Ocean chemistry of the greenhouse gases II
Project Manager: Ed Peltzer
Lead Scientist: Peter Brewer
This project continues the work on the greenhouse gases with new ROV-based experiments on the geochemistry of methane and carbon dioxide in the deep ocean. New MBARI developments in laser Raman spectrometry will be used in these studies.
We will complete work on gas samples collected in the Gulf of California (in 2003), obtaining gas chromatography data in-house and isotopic data in collaboration with W. Reeburgh (University of California, Irvine). A collaboration with E. D. Sloan (Colorado School of Mines) funded by NURP (National Underseas Research Program) will carry out joint field and laboratory Raman spectroscopic studies of methane hydrate formation, using MBARI ships and vehicles.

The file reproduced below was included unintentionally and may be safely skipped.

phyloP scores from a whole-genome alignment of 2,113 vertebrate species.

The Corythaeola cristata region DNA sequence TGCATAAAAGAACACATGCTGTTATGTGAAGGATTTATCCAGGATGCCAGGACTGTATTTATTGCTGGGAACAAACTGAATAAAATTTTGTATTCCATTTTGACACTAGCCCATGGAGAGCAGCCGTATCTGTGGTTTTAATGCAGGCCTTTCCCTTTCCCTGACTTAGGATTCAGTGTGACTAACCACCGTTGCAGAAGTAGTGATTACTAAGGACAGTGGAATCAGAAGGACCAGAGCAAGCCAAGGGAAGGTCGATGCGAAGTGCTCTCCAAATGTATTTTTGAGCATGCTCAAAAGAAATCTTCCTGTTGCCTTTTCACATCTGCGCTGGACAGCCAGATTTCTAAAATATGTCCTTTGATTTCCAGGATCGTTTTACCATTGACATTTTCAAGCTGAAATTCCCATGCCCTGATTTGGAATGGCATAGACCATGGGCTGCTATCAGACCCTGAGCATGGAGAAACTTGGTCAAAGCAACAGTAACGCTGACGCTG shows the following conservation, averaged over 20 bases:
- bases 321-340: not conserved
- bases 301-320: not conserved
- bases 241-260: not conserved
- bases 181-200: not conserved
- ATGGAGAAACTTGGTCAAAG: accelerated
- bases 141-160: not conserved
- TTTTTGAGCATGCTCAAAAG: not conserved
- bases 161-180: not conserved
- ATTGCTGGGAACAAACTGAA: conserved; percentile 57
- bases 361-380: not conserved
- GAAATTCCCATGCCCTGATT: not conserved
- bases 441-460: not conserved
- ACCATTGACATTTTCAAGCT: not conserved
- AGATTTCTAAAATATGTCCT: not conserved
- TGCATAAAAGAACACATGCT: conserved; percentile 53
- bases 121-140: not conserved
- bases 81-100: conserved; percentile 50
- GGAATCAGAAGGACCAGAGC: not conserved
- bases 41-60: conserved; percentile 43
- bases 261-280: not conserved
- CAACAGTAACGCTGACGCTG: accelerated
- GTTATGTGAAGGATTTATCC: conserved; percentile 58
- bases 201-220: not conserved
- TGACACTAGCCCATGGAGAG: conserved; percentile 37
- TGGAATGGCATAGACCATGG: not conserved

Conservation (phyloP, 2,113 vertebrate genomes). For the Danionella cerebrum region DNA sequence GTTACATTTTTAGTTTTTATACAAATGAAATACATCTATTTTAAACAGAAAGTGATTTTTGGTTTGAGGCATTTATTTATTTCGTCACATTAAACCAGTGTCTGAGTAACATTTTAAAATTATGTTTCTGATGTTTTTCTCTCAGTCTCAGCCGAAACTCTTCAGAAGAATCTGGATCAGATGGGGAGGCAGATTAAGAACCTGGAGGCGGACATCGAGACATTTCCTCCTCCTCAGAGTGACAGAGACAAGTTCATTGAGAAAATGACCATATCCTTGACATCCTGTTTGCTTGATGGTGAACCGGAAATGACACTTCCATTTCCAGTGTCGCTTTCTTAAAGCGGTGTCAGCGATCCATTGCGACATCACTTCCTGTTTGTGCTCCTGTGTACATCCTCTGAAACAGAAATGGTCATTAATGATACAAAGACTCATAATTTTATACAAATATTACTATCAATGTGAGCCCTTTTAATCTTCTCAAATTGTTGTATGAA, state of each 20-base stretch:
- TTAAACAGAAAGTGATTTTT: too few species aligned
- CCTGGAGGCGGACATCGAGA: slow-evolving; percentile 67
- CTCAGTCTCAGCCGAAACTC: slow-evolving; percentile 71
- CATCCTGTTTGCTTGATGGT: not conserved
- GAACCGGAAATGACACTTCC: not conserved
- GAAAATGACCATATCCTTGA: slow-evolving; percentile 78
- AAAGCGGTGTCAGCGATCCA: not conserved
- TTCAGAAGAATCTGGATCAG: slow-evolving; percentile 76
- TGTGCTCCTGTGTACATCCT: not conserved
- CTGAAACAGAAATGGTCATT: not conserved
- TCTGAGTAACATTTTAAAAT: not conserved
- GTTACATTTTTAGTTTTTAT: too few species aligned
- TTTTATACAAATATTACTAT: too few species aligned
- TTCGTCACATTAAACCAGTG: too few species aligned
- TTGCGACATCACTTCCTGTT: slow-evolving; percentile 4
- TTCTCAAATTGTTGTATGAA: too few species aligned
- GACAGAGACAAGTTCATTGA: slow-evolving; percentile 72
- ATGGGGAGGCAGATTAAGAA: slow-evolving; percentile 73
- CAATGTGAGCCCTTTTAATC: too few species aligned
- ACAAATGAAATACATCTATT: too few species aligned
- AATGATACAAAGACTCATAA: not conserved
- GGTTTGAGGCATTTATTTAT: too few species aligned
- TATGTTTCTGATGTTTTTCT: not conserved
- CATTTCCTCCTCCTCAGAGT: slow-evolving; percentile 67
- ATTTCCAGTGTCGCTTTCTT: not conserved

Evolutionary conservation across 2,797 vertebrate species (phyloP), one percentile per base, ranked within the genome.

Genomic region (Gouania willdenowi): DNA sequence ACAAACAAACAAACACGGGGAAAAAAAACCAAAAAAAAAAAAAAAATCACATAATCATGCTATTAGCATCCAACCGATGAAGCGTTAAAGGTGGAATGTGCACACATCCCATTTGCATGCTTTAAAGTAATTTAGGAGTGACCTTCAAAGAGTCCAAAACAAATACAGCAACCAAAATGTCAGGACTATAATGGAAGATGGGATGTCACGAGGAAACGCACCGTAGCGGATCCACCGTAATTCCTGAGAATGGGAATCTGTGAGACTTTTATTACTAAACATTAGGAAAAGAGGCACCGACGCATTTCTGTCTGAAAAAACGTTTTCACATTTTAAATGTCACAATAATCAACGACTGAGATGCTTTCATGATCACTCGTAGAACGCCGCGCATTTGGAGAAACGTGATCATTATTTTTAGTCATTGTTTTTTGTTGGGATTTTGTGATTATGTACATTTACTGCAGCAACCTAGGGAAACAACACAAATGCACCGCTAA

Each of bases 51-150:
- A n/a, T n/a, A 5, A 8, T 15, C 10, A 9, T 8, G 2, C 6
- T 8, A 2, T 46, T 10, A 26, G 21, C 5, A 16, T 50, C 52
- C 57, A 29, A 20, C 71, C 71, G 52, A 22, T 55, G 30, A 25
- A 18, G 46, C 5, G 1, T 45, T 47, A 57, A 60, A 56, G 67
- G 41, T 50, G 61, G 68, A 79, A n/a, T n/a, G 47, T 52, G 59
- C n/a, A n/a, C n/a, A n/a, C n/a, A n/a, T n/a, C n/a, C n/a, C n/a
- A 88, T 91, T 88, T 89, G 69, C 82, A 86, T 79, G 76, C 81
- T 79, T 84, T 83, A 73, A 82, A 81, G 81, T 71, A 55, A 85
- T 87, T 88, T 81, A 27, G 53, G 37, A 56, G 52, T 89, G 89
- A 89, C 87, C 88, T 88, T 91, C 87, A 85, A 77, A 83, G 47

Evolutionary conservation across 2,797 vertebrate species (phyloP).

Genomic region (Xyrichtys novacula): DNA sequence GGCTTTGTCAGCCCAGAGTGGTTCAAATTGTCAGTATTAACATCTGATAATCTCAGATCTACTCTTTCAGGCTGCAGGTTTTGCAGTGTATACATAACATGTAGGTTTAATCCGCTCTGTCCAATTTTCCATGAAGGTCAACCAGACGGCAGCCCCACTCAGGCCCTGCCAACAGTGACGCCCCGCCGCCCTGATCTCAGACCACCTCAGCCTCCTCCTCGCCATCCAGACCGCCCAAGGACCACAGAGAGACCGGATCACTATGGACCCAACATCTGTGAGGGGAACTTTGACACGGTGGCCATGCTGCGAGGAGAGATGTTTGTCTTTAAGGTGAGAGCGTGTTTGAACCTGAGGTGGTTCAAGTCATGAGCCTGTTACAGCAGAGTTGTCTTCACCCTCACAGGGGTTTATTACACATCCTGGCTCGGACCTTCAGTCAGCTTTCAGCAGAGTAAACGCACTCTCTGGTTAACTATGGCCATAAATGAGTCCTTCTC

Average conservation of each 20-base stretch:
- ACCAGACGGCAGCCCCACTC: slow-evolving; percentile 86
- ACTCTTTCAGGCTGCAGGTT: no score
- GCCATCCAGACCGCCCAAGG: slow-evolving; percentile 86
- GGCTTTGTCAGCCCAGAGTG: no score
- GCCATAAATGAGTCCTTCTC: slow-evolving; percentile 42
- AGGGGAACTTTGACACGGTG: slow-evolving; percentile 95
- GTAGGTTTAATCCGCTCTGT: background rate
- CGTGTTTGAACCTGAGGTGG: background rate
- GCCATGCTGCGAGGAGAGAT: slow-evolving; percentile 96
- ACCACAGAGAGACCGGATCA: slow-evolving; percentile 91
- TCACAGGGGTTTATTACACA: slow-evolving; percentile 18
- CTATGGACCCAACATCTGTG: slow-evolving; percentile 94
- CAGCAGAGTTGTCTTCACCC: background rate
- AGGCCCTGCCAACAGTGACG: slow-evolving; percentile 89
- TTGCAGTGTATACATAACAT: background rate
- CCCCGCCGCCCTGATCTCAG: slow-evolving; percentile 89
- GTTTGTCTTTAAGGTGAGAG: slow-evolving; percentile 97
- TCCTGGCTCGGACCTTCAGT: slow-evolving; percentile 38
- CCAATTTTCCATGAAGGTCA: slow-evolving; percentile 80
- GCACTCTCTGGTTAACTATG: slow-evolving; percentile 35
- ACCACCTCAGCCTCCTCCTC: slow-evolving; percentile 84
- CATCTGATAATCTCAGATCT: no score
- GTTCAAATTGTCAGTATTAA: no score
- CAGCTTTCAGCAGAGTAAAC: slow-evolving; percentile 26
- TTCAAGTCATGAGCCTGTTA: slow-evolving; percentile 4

A summer cruise to Hydrate Ridge (Oregon) will extend the hydrate work successfully initiated there. The laser Raman spectrometer and MBARI's new PUP (precision underwater positioner) will be used to obtain sea floor data, permitting the first field examination of hydrates in the unaltered state. We will also perform sea floor Raman sensing of other constituents, such as carbonates and bacterial mats.
Ocean carbon dioxide studies
We will continue an externally funded series of sequestration experiments with colleagues from Japan and Norway, examining the physical properties of a carbon dioxide plume from a small pool on the sea floor. We will also continue DoE supported experimental studies, jointly with Jim Barry and external investigators, to examine the effects of high carbon dioxide levels on deep-sea animals and microbes.
This work has attracted significant international attention, and it is very likely that this field will evolve to a more general concern over the science of a low pH ocean, which will inevitably occur as the century unfolds. These experiments may very well have far broader significance than sequestration studies alone.